Memorandum by the Chief of the Division of Eastern European Affairs (Bohlen) to Mr. Raymund T. Tingling of the Office of the Legal Adviser
Mr. Yingling: I am sending you a letter from the Attorney General dated April 8 concerning the legal status of the Kravchenko case as well as a memorandum of a conversation which I had on April 17 with Mr. Bazykin of the Soviet Embassy.
Up to the present no official request has been received from the Soviet Embassy for the deportation of Kravchenko, and from the political point of view it would appear inadvisable for the Secretary on his own initiative to suggest that deportation proceedings be instituted against Kravchenko in view of the traditional American doctrine of the right of political asylum.10 However, since it is possible [Page 1228] that the Soviet Government may make such a request of this Government I would appreciate having a legal opinion on the law and precedent in such cases.
We have no extradition treaty with the Soviet Union11 nor any arrangement providing for the return of deserters from our respective armed forces.
- In a later memorandum of May 10, 1944, the Office of the Legal Adviser pointed out that “Generally speaking, this Government does not recognize a so-called right of asylum.” (861.01B11/155)↩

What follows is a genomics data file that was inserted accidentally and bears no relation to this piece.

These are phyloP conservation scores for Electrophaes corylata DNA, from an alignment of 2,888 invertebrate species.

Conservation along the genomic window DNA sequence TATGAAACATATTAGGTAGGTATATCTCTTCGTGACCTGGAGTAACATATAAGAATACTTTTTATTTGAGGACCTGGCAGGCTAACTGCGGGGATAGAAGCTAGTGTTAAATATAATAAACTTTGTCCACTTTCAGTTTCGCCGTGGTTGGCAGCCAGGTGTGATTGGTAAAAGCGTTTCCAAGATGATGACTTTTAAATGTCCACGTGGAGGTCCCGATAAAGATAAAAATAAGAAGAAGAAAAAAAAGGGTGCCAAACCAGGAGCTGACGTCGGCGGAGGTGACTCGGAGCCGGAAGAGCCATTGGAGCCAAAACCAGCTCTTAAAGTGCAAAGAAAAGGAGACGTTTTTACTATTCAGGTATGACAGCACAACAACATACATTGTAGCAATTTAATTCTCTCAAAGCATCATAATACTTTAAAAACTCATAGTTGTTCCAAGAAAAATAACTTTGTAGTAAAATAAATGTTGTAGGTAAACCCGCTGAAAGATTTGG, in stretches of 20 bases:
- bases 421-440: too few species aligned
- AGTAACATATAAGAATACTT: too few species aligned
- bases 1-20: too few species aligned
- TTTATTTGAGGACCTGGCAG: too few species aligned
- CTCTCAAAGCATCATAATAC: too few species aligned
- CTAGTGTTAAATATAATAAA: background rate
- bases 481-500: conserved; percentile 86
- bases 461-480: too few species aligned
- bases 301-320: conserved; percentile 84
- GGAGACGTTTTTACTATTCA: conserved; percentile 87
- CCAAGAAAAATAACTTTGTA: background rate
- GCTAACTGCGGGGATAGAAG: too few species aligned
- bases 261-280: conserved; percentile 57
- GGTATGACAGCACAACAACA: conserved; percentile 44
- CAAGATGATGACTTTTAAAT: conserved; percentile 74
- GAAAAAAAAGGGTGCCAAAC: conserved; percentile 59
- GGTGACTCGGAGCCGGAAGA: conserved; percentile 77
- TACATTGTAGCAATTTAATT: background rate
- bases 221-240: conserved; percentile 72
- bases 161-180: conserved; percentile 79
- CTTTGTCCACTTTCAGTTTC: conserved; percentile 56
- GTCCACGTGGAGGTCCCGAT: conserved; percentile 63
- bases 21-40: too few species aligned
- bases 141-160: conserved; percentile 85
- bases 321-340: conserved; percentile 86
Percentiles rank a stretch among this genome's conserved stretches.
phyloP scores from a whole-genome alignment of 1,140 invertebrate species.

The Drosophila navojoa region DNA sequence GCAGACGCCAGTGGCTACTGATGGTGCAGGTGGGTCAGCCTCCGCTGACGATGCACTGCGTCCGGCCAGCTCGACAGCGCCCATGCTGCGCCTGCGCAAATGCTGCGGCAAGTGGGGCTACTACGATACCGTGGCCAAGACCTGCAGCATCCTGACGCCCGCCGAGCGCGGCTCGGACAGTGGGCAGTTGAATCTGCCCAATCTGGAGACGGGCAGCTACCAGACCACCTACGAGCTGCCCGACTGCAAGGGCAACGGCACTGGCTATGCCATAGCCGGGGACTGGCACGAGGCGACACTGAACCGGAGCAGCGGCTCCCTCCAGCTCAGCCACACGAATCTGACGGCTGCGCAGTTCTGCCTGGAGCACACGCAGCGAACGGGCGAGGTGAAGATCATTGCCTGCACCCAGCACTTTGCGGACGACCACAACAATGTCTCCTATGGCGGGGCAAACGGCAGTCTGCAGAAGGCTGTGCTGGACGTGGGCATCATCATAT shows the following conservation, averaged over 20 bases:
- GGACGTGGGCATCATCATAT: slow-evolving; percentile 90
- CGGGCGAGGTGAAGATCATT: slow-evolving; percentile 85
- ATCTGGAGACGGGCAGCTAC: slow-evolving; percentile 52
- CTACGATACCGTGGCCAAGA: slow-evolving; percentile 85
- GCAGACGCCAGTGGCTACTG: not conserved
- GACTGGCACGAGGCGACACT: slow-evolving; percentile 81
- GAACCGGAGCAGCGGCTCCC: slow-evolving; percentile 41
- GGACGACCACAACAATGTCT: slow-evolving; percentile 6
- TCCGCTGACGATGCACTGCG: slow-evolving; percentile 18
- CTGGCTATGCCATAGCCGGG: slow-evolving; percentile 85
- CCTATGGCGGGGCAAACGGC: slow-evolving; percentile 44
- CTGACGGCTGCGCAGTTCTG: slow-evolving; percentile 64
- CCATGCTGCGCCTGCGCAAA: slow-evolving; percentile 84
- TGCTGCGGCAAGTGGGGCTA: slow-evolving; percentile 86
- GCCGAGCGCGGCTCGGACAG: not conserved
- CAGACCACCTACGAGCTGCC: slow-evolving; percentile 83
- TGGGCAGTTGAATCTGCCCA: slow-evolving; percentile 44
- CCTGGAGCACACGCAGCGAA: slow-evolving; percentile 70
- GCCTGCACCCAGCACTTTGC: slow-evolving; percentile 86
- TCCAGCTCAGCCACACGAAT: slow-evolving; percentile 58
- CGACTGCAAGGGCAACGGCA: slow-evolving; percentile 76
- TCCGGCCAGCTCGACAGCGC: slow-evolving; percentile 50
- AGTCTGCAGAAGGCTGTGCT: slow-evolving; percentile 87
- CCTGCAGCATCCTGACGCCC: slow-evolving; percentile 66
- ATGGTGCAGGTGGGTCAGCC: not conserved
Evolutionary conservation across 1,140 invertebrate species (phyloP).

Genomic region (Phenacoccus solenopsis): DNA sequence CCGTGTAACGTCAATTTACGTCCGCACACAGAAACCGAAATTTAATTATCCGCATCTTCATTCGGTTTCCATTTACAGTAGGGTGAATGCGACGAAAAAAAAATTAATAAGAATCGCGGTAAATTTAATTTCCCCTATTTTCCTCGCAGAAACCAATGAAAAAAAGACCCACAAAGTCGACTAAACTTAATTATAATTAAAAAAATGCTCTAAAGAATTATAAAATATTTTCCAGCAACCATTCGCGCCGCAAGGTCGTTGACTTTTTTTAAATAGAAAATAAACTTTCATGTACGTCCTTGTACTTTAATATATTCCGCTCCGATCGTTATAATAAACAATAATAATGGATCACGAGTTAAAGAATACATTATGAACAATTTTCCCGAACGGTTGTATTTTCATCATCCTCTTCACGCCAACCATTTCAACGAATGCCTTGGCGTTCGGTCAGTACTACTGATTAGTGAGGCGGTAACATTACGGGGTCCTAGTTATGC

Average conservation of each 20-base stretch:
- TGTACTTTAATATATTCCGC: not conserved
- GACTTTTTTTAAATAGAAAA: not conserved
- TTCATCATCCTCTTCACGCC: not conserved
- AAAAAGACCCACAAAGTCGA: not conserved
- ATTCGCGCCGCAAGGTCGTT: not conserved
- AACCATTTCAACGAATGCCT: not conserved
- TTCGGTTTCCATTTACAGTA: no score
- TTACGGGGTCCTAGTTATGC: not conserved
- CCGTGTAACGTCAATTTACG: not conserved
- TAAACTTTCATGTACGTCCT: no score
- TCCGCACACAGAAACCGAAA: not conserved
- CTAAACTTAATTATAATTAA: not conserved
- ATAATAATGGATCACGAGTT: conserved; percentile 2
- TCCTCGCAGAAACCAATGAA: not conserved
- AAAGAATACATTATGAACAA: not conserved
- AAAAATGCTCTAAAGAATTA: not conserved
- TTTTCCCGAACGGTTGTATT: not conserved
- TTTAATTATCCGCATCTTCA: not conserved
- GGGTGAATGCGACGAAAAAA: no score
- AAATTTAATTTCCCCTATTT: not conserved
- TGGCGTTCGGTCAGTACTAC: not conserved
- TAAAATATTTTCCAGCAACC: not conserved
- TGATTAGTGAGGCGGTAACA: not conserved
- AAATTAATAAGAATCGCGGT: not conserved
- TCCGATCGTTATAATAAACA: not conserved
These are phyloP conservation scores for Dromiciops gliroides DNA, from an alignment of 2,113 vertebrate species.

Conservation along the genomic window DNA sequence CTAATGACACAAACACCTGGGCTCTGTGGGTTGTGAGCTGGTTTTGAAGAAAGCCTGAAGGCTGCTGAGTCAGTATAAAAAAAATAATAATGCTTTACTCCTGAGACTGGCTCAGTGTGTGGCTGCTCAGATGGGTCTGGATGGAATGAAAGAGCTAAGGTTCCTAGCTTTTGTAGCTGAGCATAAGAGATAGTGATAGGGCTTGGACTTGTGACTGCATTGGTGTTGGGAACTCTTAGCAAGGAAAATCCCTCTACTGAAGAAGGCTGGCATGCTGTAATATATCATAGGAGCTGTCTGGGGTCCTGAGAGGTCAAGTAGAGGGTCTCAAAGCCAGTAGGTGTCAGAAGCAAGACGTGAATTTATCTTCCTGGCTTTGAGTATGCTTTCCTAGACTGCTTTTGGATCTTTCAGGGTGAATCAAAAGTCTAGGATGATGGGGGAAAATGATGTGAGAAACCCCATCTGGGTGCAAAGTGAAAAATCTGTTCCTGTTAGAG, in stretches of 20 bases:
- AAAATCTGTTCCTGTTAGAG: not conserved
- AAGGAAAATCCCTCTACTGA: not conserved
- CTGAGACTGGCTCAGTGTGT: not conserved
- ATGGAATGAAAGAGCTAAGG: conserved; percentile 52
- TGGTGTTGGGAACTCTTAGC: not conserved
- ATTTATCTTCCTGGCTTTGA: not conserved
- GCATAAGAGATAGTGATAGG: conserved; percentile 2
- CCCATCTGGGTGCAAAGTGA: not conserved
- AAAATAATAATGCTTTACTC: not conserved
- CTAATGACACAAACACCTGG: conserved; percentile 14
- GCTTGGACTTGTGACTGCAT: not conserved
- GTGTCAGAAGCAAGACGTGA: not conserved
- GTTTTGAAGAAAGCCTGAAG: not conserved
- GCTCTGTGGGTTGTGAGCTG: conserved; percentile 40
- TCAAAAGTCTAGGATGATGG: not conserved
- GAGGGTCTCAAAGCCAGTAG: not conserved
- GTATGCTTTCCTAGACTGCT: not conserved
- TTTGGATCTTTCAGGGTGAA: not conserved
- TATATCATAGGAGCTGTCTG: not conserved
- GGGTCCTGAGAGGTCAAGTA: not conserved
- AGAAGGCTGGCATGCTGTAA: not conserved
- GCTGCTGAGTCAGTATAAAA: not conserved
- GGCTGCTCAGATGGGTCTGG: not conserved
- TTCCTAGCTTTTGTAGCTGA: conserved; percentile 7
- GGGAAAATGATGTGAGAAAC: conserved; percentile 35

- The Office of the Legal Adviser concluded that the United States had no extradition treaty with the Soviet Union, and that “extradition can only take place where there is a treaty between the United States and the requesting country.” Even so, “all the treaties and conventions on extradition to which the United States is a party contain provisions that extradition shall not take place when the offense is of a political nature.” The Extradition Convention of March 16/28, 1887, with Imperial Russia was not regarded by the Soviet Union as being in effect. Nevertheless, in article II of that treaty, desertion was not one of the offenses for which a person could be extradited; and furthermore, article III expressly prohibited extradition for “an offence of a political character.” The full text is printed in 28 Stat. 1071, and Department of State Treaty Series No. 305.↩